Why Demands for the Death Penalty Are Unwarranted

This article originally appeared on the The Wire.

The Supreme Court of India has done away with 31 death sentences (11 acquittals and 20 commutations) in the last six months. India’s trial courts, meanwhile, imposed 162 death sentences in 2018 and, in the process, handed out the highest number of death sentences in nearly two decades. 

The parliament of India amended the Indian Penal Code (IPC) and the Protection of Children from Sexual Offences Act (POCSO) to provide for the death penalty for child rape. In Madhya Pradesh, prosecutors are felicitated for achieving the fastest and the most number of death sentences.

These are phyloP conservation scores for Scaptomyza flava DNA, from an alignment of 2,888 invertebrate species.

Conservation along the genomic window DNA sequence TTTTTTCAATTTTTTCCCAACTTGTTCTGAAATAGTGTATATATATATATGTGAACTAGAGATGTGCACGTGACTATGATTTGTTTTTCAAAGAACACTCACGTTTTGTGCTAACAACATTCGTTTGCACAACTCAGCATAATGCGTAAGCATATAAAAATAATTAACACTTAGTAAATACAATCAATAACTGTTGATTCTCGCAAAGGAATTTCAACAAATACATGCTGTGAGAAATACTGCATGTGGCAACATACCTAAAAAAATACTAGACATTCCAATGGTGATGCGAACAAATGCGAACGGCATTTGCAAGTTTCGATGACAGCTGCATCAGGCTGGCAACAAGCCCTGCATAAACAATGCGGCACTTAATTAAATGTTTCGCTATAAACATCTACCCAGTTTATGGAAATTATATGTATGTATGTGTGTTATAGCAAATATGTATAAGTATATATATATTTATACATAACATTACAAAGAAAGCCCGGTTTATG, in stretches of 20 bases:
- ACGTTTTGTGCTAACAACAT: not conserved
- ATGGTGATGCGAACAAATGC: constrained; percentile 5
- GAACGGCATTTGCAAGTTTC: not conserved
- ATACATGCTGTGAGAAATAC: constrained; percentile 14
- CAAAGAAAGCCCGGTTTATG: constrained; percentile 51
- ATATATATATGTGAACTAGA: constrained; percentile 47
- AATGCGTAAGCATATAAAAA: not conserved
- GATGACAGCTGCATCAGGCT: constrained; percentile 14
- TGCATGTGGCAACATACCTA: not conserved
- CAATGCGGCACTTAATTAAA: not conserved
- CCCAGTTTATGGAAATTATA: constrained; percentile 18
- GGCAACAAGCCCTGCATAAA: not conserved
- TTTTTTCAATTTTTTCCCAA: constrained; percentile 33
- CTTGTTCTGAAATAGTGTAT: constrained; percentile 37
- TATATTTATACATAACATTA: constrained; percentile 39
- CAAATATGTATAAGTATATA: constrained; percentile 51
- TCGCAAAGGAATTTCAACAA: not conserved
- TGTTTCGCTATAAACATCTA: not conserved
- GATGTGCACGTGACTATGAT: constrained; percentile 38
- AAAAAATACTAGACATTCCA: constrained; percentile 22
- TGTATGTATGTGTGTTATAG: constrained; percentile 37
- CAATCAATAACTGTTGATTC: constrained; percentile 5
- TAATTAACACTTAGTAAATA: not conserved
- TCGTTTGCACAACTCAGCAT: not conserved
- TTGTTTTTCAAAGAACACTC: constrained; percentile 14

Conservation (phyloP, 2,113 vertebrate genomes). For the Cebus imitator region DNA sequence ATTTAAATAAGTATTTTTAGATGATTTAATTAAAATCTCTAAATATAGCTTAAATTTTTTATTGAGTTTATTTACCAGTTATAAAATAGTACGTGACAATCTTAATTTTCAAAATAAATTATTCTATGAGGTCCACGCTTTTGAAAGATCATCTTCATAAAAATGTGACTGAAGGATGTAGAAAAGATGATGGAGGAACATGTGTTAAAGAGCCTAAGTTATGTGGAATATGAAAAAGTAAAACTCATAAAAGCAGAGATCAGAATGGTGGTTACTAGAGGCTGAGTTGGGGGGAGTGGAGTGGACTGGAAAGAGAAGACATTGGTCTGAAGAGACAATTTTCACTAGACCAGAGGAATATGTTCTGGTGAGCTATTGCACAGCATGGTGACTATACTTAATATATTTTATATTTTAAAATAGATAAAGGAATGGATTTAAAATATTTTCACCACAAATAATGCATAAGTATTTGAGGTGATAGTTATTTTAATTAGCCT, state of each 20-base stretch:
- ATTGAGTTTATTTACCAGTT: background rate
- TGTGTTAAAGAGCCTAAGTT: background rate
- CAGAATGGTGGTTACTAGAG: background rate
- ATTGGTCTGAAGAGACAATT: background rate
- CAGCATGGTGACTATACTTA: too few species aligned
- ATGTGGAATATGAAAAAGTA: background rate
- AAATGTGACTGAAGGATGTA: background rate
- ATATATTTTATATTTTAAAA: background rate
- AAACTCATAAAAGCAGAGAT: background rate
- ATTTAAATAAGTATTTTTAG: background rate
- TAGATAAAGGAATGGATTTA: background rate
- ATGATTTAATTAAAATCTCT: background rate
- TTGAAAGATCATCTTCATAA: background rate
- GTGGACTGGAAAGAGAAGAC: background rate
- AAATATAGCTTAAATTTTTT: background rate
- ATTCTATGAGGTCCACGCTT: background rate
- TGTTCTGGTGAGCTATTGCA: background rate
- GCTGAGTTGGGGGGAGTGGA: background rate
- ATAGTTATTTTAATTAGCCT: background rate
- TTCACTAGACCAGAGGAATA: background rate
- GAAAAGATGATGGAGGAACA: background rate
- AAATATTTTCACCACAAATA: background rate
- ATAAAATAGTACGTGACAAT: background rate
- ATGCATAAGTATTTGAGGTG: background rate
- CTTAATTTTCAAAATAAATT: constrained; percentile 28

The Supreme Court, last week, recognised that six innocent persons were framed in 2003 and kept on the death row for nearly 13 years. The Supreme Court has also acquitted five other individuals in the last few weeks who were sentenced to death by trials courts and two different high courts. What should we make of all these developments relating to the death penalty that seem to pull in different directions?

Among all those developments, the real shocker is the case of the Shindes. The Supreme Court on March 5, 2019 admitted that six persons were framed by the police, wrongfully convicted and had lost 13 years of their life on death row. A big part of the injustice perpetrated on these men included a judgment by the Supreme Court in April 2009 upholding their guilt and the death sentence.